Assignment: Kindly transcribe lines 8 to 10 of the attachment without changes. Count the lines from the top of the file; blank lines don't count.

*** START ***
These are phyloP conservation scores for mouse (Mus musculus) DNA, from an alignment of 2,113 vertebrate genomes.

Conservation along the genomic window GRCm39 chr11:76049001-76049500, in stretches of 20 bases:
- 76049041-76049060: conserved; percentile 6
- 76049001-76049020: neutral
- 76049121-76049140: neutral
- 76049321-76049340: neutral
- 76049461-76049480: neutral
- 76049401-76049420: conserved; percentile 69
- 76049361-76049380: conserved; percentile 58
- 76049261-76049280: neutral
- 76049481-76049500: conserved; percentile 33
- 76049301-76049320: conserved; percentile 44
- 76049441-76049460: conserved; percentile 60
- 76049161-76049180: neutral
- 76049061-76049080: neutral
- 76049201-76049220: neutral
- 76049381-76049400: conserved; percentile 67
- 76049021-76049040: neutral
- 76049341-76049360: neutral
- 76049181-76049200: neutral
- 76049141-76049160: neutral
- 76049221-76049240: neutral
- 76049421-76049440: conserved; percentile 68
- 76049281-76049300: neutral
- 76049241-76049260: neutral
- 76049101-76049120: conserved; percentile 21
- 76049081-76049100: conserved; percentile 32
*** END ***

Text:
- 76049401-76049420: conserved; percentile 69
- 76049361-76049380: conserved; percentile 58
- 76049261-76049280: neutral